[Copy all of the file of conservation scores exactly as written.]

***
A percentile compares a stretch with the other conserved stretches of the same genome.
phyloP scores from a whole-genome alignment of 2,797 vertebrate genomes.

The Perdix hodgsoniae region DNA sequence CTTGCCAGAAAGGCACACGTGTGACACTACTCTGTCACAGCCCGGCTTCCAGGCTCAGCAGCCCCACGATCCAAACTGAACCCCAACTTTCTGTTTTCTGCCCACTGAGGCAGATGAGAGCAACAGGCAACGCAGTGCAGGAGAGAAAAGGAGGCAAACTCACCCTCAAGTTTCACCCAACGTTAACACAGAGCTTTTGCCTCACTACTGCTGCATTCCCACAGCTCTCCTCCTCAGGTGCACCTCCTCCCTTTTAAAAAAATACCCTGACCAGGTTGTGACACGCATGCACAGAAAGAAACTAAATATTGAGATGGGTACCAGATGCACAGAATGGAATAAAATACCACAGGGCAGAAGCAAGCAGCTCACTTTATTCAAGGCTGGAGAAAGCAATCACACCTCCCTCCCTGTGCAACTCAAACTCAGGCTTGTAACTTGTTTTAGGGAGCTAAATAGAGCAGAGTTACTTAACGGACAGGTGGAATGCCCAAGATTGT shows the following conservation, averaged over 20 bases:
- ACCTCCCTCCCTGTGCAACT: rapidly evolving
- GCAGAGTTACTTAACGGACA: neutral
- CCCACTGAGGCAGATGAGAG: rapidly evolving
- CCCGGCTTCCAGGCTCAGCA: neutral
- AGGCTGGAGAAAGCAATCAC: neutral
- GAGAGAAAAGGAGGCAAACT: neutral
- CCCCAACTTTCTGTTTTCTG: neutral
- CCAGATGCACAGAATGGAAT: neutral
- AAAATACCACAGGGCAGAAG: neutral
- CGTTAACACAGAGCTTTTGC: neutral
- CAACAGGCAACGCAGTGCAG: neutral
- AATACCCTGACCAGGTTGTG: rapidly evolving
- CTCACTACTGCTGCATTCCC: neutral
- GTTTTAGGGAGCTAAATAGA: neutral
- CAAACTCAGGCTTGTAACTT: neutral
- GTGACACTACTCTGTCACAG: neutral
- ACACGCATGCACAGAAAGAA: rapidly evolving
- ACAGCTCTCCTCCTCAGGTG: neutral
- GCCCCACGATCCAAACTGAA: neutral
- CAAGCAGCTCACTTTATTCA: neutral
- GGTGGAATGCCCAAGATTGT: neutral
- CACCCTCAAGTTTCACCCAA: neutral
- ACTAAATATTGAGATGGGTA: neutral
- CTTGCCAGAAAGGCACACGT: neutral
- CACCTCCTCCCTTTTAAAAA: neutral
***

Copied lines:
A percentile compares a stretch with the other conserved stretches of the same genome.
phyloP scores from a whole-genome alignment of 2,797 vertebrate genomes.

The Perdix hodgsoniae region DNA sequence CTTGCCAGAAAGGCACACGTGTGACACTACTCTGTCACAGCCCGGCTTCCAGGCTCAGCAGCCCCACGATCCAAACTGAACCCCAACTTTCTGTTTTCTGCCCACTGAGGCAGATGAGAGCAACAGGCAACGCAGTGCAGGAGAGAAAAGGAGGCAAACTCACCCTCAAGTTTCACCCAACGTTAACACAGAGCTTTTGCCTCACTACTGCTGCATTCCCACAGCTCTCCTCCTCAGGTGCACCTCCTCCCTTTTAAAAAAATACCCTGACCAGGTTGTGACACGCATGCACAGAAAGAAACTAAATATTGAGATGGGTACCAGATGCACAGAATGGAATAAAATACCACAGGGCAGAAGCAAGCAGCTCACTTTATTCAAGGCTGGAGAAAGCAATCACACCTCCCTCCCTGTGCAACTCAAACTCAGGCTTGTAACTTGTTTTAGGGAGCTAAATAGAGCAGAGTTACTTAACGGACAGGTGGAATGCCCAAGATTGT shows the following conservation, averaged over 20 bases:
- ACCTCCCTCCCTGTGCAACT: rapidly evolving
- GCAGAGTTACTTAACGGACA: neutral
- CCCACTGAGGCAGATGAGAG: rapidly evolving
- CCCGGCTTCCAGGCTCAGCA: neutral
- AGGCTGGAGAAAGCAATCAC: neutral
- GAGAGAAAAGGAGGCAAACT: neutral
- CCCCAACTTTCTGTTTTCTG: neutral
- CCAGATGCACAGAATGGAAT: neutral
- AAAATACCACAGGGCAGAAG: neutral
- CGTTAACACAGAGCTTTTGC: neutral
- CAACAGGCAACGCAGTGCAG: neutral
- AATACCCTGACCAGGTTGTG: rapidly evolving
- CTCACTACTGCTGCATTCCC: neutral
- GTTTTAGGGAGCTAAATAGA: neutral
- CAAACTCAGGCTTGTAACTT: neutral
- GTGACACTACTCTGTCACAG: neutral
- ACACGCATGCACAGAAAGAA: rapidly evolving
- ACAGCTCTCCTCCTCAGGTG: neutral
- GCCCCACGATCCAAACTGAA: neutral
- CAAGCAGCTCACTTTATTCA: neutral
- GGTGGAATGCCCAAGATTGT: neutral
- CACCCTCAAGTTTCACCCAA: neutral
- ACTAAATATTGAGATGGGTA: neutral
- CTTGCCAGAAAGGCACACGT: neutral
- CACCTCCTCCCTTTTAAAAA: neutral